European Parliament's Transparency Obligations Imply Adopting Free Software and Open Standards
Paris, December 15th, 2014, press release.
The European Parliament's Greens/EFA group has just published a study entitled “Ensuring greater transparency — Free Software and Open Standards under the Rules of Procedures of the European Parliament”, which encourages the European Parliament to give priority to Free Software and Open Standards for all systems and data it uses for its work. April encourages the European Parliament to start immediately implementing internal policies in favour of Free Software and Open Standards.
The study explains that the European Parliament's transparency obligations should steer its decisions, policies and procedures towards Free Software and Open Standards. According to the news published by The Greens/EFA, the study suggests, in particular:
- when Parliament implements communication infrastructure like email, the implementation should not impair standards-based access and should not restrict the use of mailing lists and encryption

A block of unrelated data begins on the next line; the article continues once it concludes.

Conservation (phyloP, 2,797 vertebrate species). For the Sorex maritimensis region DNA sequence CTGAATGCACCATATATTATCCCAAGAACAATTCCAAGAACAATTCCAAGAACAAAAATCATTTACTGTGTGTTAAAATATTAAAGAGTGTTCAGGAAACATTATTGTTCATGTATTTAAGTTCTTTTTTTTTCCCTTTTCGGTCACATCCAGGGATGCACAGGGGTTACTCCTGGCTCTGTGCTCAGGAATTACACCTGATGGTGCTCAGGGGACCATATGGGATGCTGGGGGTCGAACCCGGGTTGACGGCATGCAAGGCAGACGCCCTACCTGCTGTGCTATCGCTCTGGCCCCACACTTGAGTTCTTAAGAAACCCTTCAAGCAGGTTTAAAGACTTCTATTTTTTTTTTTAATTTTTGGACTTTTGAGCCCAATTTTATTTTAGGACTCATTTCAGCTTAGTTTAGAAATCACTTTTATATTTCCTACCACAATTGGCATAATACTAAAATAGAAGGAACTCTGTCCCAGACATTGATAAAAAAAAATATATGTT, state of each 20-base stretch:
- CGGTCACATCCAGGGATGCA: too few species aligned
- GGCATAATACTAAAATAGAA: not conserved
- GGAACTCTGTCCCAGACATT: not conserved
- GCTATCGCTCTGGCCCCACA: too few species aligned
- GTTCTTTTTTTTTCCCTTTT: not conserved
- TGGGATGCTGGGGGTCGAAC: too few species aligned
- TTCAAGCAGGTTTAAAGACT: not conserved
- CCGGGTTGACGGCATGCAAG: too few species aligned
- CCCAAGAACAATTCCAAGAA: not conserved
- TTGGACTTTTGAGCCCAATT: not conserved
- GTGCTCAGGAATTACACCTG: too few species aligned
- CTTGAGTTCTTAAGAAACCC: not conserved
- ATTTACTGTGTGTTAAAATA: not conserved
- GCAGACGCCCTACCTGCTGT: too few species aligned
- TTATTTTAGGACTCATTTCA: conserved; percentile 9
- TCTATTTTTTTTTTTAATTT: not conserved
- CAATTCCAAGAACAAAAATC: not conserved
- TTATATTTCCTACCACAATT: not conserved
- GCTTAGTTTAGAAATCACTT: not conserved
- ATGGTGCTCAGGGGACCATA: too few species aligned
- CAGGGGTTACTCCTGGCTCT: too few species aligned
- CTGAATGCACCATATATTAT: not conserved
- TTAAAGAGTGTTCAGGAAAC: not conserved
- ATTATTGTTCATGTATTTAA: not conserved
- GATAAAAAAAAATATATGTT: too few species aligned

- when Parliament opens procurement procedures it should promote free software and open standards through proportionate and calibrated specifications as new EU rules allow for the taking into account of environmental and social considerations and innovation in the awarding of public contracts
- when Parliament decides to make a given set of data or information available to the public, this must be done through non-discriminatory, transparent and up-to-date means of communication, and in open formats that support further analyses, uses and releases
- when Parliament adopts free software and open standards it should follow and exceed measurable benchmarks that other public bodies in the EU have already provided
- when Parliament can choose technologies that allow others to work with Parliament's own systems and data, such technologies should be privileged, even if they were to incur some extra costs
The authors of the study conclude that “the Rule of Procedure of the European Parliament should, whenever possible, make Free Software and Open Standards mandatory for all systems and data used for the work of Parliament”.
“Open Standards and Free Software share the same goals: to serve everyone and guarantee that users will keep control of their data, all the while ensuring the continuity of this data. When using closed or proprietary formats, public institutions favour the dominant position of certain companies. We therefore encourage the European Parliament, as well as any public institution, to prioritise Free Software and Open Standards”, said Frédéric Couchet, April's executive director.
It is high time that the European Parliament take action; back in 2008, already, some MPs published a written statement calling for Parliament to migrate to Free Software.